Tuesday, March 8, 2011

Still at the Jordan...

...dripping wet and stumbling up one bank. I can feel God calling me into the desert, but I'm afraid. What's out there? Or more correctly, what's in here? My desert is not miles wide, but wider still---the vast unknown territory of my own sinful heart.

But I'm called, and He will be with me.

So I start my forty days in the desert, the first serious attempt I've made in my 49 years to experience Lent as it's meant to be. I'm still planning, on this day of Carnival, my path through the desert. But at the same moment that I plan, I laugh because I know nothing will be as I imagine it: the beasts will be fiercer, and spring up from places I never expected. The comfort of the ministering angels will come in ways and at times that will surprise me, as well.

I've often studied the Temptation of Christ. For whatever reason, it's a piece of the Gospel that resonates with me more strongly. I think my days of homesteading had something to do with understanding that call even before I received faith. I had to pit myself against the demons I imagined were strangling me, I had to strip the world away and let my existence come down to earth, and sky, and sun, and rain. I'm not surprised that's when I stopped running from God---I had no place to hide, and He was all around me. I split wood and heard Him in the tearing grain. I watched mist roll over the low fields and felt His grace, like dew. When I broke new sod, it rolled over, rich, brown, begging for the truth of the seed to fulfill its purpose. I pulled weeds for hours and rooted out my own worldliness with it. I came to Him, finally, naked and cold, older than my years, afraid, desperate. He comforted me, fed me, gave me warmth, and I flourished.

Oh, I've had my weedy days since, even went fallow one year and nearly drank myself to death. What was I looking for then? I don't know, really. I learned that "falling away" isn't frightening like I thought it would be. If it was frightening, who would do it? I used to hear about people falling away from the faith, and I'd think of ladder-falling and dream-falling, that eerie sickness that starts in the groin and blossoms across the chest cold and sharp. I never understood how anyone would let that happen to them. But I was thinking of the wrong analogy all along. I should have remembered interviews with skydivers, how they describe falling. They say, "It feels like flying."

It does feel like flying. Falling feels like flying, and that's why we fall away without catching ourselves. It was a freedom, sudden and wild. No more caring about my soul, the tedious road to salvation, the self-checks and repentance and responsibilities. I was free!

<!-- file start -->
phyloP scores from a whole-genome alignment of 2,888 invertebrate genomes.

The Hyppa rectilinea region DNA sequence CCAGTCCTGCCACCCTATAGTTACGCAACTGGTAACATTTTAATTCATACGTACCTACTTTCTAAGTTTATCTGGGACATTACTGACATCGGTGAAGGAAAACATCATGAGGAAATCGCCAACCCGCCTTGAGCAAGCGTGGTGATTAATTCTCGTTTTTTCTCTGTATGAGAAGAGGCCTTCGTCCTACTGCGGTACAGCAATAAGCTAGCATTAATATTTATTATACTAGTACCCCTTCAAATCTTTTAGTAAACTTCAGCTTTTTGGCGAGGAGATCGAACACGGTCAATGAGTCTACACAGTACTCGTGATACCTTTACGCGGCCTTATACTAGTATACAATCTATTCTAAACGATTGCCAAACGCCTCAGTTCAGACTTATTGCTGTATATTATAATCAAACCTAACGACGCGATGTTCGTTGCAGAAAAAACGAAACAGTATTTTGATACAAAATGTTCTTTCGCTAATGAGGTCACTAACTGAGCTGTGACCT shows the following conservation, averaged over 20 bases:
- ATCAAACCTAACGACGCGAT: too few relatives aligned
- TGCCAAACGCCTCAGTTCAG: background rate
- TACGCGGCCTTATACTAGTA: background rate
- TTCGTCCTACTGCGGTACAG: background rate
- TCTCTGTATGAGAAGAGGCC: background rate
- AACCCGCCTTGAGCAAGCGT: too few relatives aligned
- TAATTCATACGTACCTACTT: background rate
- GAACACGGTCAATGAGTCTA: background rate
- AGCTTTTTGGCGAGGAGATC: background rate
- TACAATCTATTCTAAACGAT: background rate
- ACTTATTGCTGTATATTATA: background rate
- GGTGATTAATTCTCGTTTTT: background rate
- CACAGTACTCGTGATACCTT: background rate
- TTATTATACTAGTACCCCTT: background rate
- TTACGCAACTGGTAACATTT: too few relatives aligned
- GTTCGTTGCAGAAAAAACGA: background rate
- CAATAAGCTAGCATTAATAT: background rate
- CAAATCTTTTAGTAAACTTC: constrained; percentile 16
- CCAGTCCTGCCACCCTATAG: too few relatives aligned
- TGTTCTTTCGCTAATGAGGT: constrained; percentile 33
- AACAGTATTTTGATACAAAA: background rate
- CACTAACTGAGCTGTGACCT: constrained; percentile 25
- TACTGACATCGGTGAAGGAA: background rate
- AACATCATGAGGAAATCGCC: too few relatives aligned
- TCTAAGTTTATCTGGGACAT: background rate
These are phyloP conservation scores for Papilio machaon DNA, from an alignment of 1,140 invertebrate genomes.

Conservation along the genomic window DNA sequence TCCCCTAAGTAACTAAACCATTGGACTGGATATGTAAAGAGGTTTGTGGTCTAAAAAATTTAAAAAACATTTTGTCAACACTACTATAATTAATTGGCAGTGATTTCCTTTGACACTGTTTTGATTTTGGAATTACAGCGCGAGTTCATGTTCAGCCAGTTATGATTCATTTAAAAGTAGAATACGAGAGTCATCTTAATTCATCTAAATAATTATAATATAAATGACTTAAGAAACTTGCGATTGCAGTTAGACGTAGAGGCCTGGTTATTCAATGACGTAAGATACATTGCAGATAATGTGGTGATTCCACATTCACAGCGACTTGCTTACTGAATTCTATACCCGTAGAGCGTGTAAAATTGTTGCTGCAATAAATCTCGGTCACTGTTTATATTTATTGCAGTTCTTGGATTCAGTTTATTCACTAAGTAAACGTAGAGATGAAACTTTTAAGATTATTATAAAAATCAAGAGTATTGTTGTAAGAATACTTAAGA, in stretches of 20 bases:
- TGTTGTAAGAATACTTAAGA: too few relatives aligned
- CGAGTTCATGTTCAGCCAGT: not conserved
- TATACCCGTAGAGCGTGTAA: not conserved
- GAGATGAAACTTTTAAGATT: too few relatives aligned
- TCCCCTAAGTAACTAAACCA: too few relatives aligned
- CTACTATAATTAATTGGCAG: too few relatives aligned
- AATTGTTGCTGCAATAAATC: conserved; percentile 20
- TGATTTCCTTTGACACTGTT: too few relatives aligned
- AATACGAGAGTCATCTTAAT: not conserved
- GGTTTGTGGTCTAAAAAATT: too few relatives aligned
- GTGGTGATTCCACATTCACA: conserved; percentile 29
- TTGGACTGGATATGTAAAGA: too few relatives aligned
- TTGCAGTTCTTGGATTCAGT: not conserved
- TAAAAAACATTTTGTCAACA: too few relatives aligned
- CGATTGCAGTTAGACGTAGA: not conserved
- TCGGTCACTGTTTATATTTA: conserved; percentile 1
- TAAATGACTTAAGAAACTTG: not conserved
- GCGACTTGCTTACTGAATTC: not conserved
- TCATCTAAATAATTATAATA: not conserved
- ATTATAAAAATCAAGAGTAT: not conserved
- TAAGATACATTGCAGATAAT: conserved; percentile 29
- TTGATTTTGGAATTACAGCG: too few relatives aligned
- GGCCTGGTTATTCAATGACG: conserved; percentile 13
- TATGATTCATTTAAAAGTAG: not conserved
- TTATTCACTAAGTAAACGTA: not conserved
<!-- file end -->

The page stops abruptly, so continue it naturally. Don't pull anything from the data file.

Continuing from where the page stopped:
I remember walking down a city street with my father when I was maybe 10. I looked up at one of the skyscrapers and exclaimed that falling from its top floor would certainly kill someone. He said, "Oh, no. Falling doesn't kill you!" Then he knelt down and held his hand an inch from the pavement. "Now, this last inch, that's what kills you."

I hit the last inch of my free fall one evening alone in my apartment. I ended up with my shotgun in my mouth. A phone call (coincidental, I'm sure) came in, then another, and finally a third, all of which I felt compelled to answer. After the third call it occurred to me that God might be trying to communicate something to me. I put away the shotgun and took the plastic tarp from the wall where I'd tacked it to catch the mess. Like the prodigal son, I looked back toward what I'd left behind and decided, in some weakly-formulated way, to go home.

That's a weird thing, this story of the Prodigal Son. The story doesn't really tell us much about the moment when the profligate looks up from the swine heap and decides to go home. The way it reads, he just gets up and goes. Really? I mean, really? For me, going home was a strange and awkward affair. But I went, and I wore the ring and feasted at the feast.

That was years ago, and now I find I've drifted away a bit again; not a full flight like before, but a slow tidal creeping. I don't have as far to go to get back home, but it seems as hard today as it was back then. Inertia (evil?) wants to keep me rooted here in my comfortable lukewarmness.

But it's Fat Tuesday, after all, and I find that once again, the money's all been spent, and there's a road, and a promise, and a long desert stretching from here to there.